Save to the GRAVE

HeadstoneWe have all heard it. We might have even thought or said it ourselves. “Healthier food is too expensive…I can only afford cheap food!” Reality seems to support this conundrum. I have personally felt the sticker shock on many occasions. You know how it goes, you are standing at the counter of your local grocery store, you have your eye on that prime piece of grass fed beef and then you see the price tag. You could buy two cuts of the standard corn fed beef for the same price. No matter who you are you can lose your nerve and settle for the less healthy option.

Our willingness to settle for lower quality food is something the major food corporations are betting their quarterly earnings on. After all big food is in a breathless race to the bottom. The chain that can yell “CHEAP” the loudest will live to fight another day in the global battlefield that we know as chain restaurant land. Slogans like “Buy One Get One Free” and “Value Meal” efficiently argue for your hard earned dollars. Bulk purchasing also wins the economist side of our brains, I mean honestly, pretzels will always be cheaper when bought by the 5 gallon tub.

So how can we justify spending more on organic or sustainably farmed foods? It really depends on your outlook of the future. A “Live for now” mentality will usually opt for the short term reward. A person taking a prescient approach will often choose to make good long term health decisions. I asked the question about “cheap” food to many of the experts we interviewed for the film Carb-Loaded: A Culture Dying to Eat. The response was always along the lines of what Ann Cooper said to me when I asked her. “Sure it’s cheap right now but in reality it’s some of the most expensive food we can put in our bodies” she exclaimed. The expense she is referring to is the economy crushing healthcare costs that we are currently facing.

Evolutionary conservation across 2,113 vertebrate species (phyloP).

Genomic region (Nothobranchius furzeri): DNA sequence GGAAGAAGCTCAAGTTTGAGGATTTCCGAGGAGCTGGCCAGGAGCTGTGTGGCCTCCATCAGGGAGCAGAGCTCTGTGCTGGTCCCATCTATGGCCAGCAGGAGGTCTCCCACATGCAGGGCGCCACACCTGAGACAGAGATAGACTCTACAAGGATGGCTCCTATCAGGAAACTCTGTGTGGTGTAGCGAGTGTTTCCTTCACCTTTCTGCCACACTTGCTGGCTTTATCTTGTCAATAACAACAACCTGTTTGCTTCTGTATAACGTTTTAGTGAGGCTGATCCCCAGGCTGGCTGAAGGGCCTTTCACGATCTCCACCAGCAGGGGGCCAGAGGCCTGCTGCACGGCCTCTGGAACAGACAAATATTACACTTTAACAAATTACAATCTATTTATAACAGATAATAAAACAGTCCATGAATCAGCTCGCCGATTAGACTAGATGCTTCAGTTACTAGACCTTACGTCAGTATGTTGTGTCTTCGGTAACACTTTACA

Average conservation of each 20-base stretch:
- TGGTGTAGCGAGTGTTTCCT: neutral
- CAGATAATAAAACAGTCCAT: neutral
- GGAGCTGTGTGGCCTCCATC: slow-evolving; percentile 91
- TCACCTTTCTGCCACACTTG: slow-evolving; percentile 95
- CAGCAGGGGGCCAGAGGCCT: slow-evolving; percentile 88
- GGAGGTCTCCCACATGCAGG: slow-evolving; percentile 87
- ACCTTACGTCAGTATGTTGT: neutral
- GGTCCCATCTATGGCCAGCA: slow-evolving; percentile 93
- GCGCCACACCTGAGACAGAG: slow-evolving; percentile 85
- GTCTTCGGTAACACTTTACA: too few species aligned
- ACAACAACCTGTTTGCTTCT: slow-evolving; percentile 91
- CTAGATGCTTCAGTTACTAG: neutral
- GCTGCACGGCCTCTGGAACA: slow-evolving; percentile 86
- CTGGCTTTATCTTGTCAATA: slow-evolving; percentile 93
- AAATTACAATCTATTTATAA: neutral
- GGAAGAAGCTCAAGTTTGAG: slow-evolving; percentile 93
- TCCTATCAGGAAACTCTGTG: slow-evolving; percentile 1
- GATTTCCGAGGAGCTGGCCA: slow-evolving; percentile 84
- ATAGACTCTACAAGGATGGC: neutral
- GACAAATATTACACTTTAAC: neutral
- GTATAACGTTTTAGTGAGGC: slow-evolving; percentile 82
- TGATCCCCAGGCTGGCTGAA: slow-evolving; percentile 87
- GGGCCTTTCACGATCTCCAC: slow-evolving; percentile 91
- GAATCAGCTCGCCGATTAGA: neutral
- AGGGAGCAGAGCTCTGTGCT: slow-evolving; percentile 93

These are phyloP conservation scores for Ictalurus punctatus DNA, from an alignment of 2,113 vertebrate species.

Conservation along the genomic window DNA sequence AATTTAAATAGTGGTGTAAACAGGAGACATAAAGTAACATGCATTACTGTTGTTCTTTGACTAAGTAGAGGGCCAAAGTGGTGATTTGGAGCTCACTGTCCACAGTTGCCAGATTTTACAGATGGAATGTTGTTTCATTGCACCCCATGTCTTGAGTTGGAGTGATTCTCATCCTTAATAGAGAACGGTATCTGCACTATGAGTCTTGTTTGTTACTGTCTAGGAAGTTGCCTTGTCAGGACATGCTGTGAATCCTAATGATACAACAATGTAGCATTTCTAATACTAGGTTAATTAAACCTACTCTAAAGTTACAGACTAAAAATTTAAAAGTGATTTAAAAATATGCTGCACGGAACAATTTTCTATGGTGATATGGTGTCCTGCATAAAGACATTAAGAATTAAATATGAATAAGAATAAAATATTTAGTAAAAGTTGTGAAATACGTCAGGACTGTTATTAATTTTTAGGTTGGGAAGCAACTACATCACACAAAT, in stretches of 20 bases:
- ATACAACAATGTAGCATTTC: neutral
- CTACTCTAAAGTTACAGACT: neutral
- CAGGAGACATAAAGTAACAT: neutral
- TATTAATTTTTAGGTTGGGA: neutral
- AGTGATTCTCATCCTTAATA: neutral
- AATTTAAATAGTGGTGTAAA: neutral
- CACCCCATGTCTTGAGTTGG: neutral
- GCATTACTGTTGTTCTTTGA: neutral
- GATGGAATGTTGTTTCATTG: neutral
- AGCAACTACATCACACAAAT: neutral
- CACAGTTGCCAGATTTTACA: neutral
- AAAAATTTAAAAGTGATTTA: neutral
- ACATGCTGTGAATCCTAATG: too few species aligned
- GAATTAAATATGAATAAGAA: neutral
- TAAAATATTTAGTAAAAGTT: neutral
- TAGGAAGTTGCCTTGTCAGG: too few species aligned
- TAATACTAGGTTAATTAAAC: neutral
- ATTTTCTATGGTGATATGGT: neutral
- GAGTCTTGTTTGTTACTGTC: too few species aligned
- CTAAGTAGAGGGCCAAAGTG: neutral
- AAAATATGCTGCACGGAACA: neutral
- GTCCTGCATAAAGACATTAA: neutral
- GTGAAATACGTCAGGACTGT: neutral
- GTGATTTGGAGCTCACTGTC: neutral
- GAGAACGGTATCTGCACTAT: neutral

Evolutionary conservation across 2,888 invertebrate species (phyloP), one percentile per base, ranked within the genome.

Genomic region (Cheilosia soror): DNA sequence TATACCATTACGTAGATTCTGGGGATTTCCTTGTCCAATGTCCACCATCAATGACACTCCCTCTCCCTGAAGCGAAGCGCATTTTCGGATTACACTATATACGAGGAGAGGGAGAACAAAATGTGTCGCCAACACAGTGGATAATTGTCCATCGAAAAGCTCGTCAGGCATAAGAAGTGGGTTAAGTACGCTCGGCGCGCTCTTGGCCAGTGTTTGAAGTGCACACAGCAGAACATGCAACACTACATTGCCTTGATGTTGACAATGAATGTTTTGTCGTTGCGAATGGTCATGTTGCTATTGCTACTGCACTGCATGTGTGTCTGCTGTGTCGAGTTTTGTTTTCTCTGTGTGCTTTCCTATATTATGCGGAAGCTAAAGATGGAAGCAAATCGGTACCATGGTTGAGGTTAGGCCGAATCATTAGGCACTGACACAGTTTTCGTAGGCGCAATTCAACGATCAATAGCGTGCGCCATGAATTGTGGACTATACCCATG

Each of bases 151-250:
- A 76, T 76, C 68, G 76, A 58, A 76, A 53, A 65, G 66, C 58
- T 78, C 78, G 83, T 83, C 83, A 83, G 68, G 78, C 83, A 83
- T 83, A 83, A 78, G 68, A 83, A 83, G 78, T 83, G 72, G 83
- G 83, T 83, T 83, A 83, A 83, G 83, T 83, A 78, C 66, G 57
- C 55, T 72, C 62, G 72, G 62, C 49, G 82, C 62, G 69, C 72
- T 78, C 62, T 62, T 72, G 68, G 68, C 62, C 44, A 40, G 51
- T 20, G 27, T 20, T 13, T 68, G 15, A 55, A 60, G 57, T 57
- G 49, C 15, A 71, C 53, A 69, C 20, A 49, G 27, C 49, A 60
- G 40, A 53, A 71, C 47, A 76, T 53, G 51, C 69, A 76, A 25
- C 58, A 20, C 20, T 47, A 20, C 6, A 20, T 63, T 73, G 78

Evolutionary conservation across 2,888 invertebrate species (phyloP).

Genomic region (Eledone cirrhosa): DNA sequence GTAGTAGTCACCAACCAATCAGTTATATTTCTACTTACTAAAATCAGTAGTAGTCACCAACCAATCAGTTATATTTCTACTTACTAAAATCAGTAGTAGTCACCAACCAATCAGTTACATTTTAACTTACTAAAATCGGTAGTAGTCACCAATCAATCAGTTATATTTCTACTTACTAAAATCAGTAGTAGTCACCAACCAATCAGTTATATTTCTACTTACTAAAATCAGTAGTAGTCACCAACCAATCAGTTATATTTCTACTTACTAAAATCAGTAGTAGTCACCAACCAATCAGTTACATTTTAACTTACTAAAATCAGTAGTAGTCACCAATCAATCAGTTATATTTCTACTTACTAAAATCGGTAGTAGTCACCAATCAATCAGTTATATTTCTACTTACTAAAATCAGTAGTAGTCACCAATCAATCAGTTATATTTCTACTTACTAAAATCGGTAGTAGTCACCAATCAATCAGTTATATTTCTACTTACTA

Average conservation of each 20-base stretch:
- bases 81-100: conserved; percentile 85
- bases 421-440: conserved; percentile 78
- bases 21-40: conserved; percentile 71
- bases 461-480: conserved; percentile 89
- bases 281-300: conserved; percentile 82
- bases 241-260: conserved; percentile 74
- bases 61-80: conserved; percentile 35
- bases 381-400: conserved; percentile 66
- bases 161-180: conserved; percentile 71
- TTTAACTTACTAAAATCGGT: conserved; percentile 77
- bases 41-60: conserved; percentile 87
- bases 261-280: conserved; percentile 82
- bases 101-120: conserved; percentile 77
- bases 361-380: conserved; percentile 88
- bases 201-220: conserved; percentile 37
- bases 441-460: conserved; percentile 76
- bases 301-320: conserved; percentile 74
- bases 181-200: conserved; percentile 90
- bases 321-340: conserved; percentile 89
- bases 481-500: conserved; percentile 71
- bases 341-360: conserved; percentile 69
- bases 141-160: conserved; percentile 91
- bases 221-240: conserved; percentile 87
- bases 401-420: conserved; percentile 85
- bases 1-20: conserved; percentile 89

Pay the farmer now or pay the doctor later

Pay the farmer now or pay the doctor later. I was surprised to discover that it doesn’t take very long to reap the consequences from either mindset. I was relatively young (35) when I was diagnosed with Type 2 diabetes. Throughout my life I have experimented with different diets. This wasn’t because I needed to lose weight, I have always been a thin person, it was due to the fact that I often felt tired. I always attributed my feelings of exhaustion to the nature of life. I tried cleanses and detoxes. I spent almost 10 years as a vegetarian (which for me meant carbivore). I then morphed into a “non-cow and pig-a-trian”. In the early 2000’s I switched to eating a version of the food pyramid I remembered from my elementary school health classes. You can’t go wrong with that model…right?

In the fall of 2010 I went to the doctor for a routine physical that included blood work. I was given the news that I had adult onset diabetes. I was utterly dumbstruck. How was this possible and more importantly… What would I eat NOW?

For the next year I floundered through a combination of “slightly less” carbs and medication (Metformin). All the while I was reading everything I could find from folks like Mark Sisson, Andreas Eenfeldt, and Prof. Tim Noakes.

At a certain point I decided to give J.E.R.F. (Just Eat Real Food) a try. It’s true that shopping became more expensive then normal. But, then something happened that profoundly changed how I thought about my diet. I noticed that my daily blood glucose tests were showing lower and lower numbers. Eventually, I stopped taking the Metformin and was happy to discover my numbers continued to stay low (low to mid 90’s).

So while I was spending more on food, I was spending less (nothing actually) on medication. Granted, Metformin is one of the least expensive diabetes drugs out there. I should point out ,however, that when I was diagnosed, my primary care doctor had made it clear that I needed to start a regime of three drugs and that I would be a life long pharmacy customer. That outcome no longer seems inevitable.

Our diet is a long term investment

I still feel the pinch of the higher cost of real food. I recently bought an entire wild caught sockeye salmon that cost a very hefty-gulp inducing-sum. That said, it was like nothing I have every eaten, delicious to the last bite and my wife and I had a lot of salmon themed meals while it lasted.

Here is how I think about high quality (expensive) food now: The money is spent on something that you can completely enjoy AND it is good for you. Try doing that on your next visit to a pharmacy.

Lathe Poland is one of the creators of the documentary film Carb-Loaded: A Culture Dying To Eat.

Speak Your Mind